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J Neurophysiol. 2014 Aug 15;112(4):951-61. doi: 10.1152/jn.00150.2014. Epub 2014 May 28.

Neural and genetic degeneracy underlies Caenorhabditis elegans feeding behavior.

Author information

1
Department of Bioengineering, University of Pennsylvania, Philadelphia, Pennsylvania; Department of Neurology, University of Pennsylvania, Philadelphia, Pennsylvania; Department of Neuroscience, University of Pennsylvania, Philadelphia, Pennsylvania; and.
2
Department of Bioengineering, University of Pennsylvania, Philadelphia, Pennsylvania;
3
Department of Neurology, University of Pennsylvania, Philadelphia, Pennsylvania; raizen@mail.med.upenn.edu.
4
Department of Bioengineering, University of Pennsylvania, Philadelphia, Pennsylvania; Department of Neuroscience, University of Pennsylvania, Philadelphia, Pennsylvania; and Department of Physics, Korea University, Anam-dong, Seongbuk-gu, Seoul, South Korea.

Abstract

Degenerate networks, in which structurally distinct elements can perform the same function or yield the same output, are ubiquitous in biology. Degeneracy contributes to the robustness and adaptability of networks in varied environmental and evolutionary contexts. However, how degenerate neural networks regulate behavior in vivo is poorly understood, especially at the genetic level. Here, we identify degenerate neural and genetic mechanisms that underlie excitation of the pharynx (feeding organ) in the nematode Caenorhabditis elegans using cell-specific optogenetic excitation and inhibition. We show that the pharyngeal neurons MC, M2, M4, and I1 form multiple direct and indirect excitatory pathways in a robust network for control of pharyngeal pumping. I1 excites pumping via MC and M2 in a state-dependent manner. We identify nicotinic and muscarinic receptors through which the pharyngeal network regulates feeding rate. These results identify two different mechanisms by which degeneracy is manifest in a neural circuit in vivo.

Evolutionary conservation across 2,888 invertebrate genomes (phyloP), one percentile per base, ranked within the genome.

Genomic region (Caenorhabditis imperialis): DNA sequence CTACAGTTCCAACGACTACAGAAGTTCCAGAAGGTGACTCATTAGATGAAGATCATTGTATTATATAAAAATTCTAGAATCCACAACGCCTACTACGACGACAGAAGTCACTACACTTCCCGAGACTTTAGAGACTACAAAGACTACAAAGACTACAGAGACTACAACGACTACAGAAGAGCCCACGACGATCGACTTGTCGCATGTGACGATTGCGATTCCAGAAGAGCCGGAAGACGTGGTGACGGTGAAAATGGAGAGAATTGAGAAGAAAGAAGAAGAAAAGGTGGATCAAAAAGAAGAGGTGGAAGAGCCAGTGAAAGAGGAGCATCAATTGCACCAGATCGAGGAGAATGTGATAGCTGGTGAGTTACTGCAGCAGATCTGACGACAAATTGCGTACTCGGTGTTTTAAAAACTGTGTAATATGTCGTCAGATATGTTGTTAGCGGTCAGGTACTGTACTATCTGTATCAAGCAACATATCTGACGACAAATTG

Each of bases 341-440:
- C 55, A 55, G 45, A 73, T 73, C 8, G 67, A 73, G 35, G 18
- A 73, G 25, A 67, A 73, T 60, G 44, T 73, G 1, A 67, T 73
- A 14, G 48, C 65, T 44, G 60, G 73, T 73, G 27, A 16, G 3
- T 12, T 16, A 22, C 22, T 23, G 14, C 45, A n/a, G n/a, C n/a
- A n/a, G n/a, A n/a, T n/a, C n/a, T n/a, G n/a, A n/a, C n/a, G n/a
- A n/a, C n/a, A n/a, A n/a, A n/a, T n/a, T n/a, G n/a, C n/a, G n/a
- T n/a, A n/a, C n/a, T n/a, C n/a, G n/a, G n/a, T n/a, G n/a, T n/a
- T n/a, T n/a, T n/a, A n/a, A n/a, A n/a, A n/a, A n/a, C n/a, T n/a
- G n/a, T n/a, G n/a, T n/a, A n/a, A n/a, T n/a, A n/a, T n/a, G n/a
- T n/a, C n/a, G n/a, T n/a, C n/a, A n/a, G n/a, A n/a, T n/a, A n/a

KEYWORDS:

behavior; feeding; neural circuits; optogenetics

PMID:
24872529
PMCID:
PMC4122747
DOI:
10.1152/jn.00150.2014
[Indexed for MEDLINE]
Free PMC Article

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